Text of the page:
In central/south Texas (San Antonio area), CricKet’s heavy competitor Pocket Communications merged into CricKet a few years back, and now CricKet is being folded into AT&T. Which is ironic since Pocket Communications was built on a sliver (5×5 MHz) of PCS spectrum that AT&T had to divest when Cingular bought AT&T Wireless back in late 2004. Of course, no one would think of starting a wireless carrier at this point on only 5×5 of spectrum, in the US anyway, because VoLTE isn’t ready to go quite yet. Regardless, it hurts a bit that three carriers (one GSM, two CDMA) are getting condensed into one GSM based one…who also happens to own the majority of ALL wireless spectrum below 1GHz in San Antonio (both Cellular blocks, for 25×25 of spectrum, plus 12×12 in lower B + lower C 700, plus another unpaired 6MHz of 700…Verizon owns 11×11 and Sprint owns 7×7 contiguous in 700 and SMR, respectively).

      In Las Vegas, the two competitors were CricKet and MetroPCS. I believe both were AWS-only in that area, and likewise their CDMA networks will get shut down in favor of LTE in the next couple of years. On the plus side, the MetroPCS purchase makes T-Mobile stronger in LV.

      • It’s not a surprise to me. After the Justice Department slapped AT&T’s hands in T-Mobile’s cookie jar, it is a safe bet trying to buy one of the big four is a regulatory no-no, until we end up with another Republican in the White House.

        Leap has been on a “buy me, please” tour for at least a year, evident from the slowed investment and no boat-rocking by the management.

        If AT&T gets away with it, it will be open season on all but the four big carriers, and you can expect to see the end of C Spire, US Cellular, ACS/GCI’s wireless interests in Alaska (a Verizon target if there ever was one), nTelos, etc.

        The only deal between the big four I could ever see getting approved is Sprint and T-Mobile combining.

        • Scott says:

          Verizon is building out their own 4G towers here in Alaska, neither they nor AT&T have ever shown any interest in ACS – the local Telco. Buying GCI would be an excellent deal for someone since they have the highest rates anywhere plus the stingiest datacaps.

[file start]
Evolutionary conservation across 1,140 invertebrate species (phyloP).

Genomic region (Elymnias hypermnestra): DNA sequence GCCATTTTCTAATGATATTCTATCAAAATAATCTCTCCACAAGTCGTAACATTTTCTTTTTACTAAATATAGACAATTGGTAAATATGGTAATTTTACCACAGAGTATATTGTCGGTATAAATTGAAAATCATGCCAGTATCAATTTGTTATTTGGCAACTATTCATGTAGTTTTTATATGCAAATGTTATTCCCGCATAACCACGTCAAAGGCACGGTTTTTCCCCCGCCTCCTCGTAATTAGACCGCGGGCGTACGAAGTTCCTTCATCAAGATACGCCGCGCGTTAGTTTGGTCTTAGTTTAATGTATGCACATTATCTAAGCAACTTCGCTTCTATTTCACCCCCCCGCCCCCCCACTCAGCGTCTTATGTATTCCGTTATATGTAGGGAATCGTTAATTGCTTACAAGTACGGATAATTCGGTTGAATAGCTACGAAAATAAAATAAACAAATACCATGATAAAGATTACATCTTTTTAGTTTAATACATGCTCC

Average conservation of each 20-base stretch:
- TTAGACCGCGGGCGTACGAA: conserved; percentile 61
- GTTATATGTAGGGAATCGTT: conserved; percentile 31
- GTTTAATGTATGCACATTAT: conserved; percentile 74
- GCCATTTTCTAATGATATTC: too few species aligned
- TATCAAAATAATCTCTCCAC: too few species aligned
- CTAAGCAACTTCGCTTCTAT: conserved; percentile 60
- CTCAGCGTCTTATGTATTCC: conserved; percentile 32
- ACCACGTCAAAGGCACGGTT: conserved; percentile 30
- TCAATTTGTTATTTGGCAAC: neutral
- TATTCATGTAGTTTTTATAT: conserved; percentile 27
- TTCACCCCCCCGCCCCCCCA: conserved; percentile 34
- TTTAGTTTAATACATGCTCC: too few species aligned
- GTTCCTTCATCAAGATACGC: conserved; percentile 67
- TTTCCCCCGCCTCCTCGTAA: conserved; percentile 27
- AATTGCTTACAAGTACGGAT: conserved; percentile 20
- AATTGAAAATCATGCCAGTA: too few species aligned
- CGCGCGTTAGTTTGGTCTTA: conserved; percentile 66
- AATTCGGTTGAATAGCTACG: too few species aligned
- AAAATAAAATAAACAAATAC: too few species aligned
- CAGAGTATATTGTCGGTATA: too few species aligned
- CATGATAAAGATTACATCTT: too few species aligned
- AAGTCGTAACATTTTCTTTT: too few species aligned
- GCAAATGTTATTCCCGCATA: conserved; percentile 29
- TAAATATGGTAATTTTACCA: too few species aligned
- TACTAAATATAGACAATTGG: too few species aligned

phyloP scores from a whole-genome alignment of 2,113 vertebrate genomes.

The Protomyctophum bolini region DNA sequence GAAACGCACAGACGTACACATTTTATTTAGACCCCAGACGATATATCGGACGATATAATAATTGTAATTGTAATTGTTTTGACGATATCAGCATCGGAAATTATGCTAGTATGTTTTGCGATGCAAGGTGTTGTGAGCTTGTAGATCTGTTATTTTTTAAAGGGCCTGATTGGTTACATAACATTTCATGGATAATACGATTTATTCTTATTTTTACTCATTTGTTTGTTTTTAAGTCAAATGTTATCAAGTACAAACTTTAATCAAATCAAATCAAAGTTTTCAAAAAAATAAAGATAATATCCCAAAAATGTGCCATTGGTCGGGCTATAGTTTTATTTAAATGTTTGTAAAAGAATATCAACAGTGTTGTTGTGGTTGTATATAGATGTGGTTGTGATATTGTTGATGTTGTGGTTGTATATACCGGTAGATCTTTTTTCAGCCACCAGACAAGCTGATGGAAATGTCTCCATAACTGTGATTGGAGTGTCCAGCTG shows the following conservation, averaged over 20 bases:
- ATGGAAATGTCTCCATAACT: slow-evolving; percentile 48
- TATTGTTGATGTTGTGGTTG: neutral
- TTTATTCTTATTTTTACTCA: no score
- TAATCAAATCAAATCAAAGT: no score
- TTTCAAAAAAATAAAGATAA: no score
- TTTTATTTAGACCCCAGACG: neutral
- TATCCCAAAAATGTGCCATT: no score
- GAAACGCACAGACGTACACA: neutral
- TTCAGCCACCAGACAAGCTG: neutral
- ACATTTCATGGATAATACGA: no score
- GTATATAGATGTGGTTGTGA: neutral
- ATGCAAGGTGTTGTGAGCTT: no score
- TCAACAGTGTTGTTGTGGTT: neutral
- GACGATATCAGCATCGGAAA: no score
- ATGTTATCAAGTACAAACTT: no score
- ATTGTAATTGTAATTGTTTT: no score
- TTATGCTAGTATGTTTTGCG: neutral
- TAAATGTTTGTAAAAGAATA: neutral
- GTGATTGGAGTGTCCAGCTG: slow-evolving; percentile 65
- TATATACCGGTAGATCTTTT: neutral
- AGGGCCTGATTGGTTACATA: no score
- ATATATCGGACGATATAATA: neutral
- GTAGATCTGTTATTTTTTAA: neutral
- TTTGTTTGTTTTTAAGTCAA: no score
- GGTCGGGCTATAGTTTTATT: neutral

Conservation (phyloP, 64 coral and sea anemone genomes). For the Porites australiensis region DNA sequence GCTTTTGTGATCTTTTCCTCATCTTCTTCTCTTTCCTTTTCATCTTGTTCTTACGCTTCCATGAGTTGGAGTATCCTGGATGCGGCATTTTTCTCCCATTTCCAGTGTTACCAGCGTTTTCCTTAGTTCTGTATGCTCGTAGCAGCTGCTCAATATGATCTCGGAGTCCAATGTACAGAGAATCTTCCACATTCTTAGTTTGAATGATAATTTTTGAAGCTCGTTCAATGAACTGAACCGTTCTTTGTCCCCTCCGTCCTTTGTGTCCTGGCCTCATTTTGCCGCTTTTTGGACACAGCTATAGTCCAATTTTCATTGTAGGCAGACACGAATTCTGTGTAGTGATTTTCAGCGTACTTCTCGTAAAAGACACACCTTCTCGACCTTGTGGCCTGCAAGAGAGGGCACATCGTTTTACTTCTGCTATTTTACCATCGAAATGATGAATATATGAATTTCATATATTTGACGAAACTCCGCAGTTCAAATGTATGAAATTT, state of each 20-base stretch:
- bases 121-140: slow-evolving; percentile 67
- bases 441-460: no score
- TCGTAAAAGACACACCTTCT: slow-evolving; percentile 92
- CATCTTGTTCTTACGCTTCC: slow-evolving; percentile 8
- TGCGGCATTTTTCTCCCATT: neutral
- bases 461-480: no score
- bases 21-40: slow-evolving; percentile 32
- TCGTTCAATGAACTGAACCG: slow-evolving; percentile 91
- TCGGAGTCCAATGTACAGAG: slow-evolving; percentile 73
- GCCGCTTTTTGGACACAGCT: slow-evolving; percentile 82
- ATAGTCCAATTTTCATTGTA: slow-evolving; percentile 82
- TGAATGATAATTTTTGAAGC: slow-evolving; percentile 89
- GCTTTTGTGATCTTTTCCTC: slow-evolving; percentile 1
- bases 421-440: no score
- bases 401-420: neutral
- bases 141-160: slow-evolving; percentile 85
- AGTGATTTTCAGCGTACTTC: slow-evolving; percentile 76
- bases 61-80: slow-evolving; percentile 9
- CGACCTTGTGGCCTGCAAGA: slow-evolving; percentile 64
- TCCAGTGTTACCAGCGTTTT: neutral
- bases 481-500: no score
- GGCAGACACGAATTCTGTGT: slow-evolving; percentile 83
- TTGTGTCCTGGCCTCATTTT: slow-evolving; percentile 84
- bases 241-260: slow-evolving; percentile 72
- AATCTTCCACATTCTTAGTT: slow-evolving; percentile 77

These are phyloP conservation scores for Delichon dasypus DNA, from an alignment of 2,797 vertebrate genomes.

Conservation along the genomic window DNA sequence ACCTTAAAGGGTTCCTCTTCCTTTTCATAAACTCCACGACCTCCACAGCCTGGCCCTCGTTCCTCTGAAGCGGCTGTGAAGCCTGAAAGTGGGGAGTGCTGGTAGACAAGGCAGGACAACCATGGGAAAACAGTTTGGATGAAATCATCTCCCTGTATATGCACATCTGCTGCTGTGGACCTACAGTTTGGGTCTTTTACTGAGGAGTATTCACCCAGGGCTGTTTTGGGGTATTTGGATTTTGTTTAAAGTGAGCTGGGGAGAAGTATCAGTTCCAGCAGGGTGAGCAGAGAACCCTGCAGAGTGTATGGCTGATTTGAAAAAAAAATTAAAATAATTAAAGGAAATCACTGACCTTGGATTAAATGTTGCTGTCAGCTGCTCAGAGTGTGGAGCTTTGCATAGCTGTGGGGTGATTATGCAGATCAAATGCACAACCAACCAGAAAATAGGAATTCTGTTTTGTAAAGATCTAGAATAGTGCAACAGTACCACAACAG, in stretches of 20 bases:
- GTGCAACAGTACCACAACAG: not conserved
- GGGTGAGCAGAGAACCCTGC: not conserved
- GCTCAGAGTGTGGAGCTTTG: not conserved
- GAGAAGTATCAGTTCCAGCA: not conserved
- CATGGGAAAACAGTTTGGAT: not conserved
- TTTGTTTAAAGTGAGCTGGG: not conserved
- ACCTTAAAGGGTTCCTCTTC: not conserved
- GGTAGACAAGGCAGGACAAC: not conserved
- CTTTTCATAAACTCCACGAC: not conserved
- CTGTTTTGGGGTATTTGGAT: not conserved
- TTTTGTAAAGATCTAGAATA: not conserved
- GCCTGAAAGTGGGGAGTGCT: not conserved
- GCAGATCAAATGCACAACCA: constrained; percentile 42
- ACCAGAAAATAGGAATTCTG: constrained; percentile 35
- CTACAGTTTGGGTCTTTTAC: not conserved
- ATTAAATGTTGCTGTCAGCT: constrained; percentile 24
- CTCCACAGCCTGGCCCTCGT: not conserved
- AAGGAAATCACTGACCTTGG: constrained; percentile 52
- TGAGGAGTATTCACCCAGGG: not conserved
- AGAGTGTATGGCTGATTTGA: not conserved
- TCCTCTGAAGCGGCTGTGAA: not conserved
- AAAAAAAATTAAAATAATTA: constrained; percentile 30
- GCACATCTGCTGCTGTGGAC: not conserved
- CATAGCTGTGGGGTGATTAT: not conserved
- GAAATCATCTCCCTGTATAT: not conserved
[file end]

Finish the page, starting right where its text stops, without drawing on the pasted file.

The big issue for potential GCI buyers are the unique markets in Alaska like remote towns or villages that GCI serves plus the GSM/4G Wireless service which most national Cable Companies would have zero interest in dealing with after they backed off competing in exchange for retaining their monopoly with TV/Broadband against FiOS.

          Having worked for ACS when they were shopping around hoping to sell to AT&T and never getting any serious interest, I really don’t see either ever finding outside buyers, especially with Verizon having opted to build out from scratch (ACS has always run a compatible CDMA network and offered Roaming to Verizon phones in the past too).

          I agree, if AT&T gets the nod to scoop up Leap then its open season. I think other potential buyers like Spring will make a half hearted dispute over the purchase for a few concessions that they can wring out of it, but everyone will pretty much let it go through.

          AT&T has no real interest in Leap as a business, this is purely an overpriced acquisition to grab their spectrum then salvage what little they can from their customer base then lay off the employees and dismantle the majority of the company short of the brand name for the next couple years.

          • Verizon is the new entrant in Alaska and their network is not even close to being mature yet. Buying up an existing player with a track record of service in Alaska would be ‘very Verizon.’ AT&T is already there so Verizon has the most to gain with a buyout. I think they would only be interested in the wireless properties, not the wireline or cable services.

            Wall Street is fueling the players here to move on consolidation, so I think we’ll be reporting a lot of attempts in the near future.

  2. jr says:

    They can afford to buy Leap but can’t afford not to have data caps. Selective austerity on the march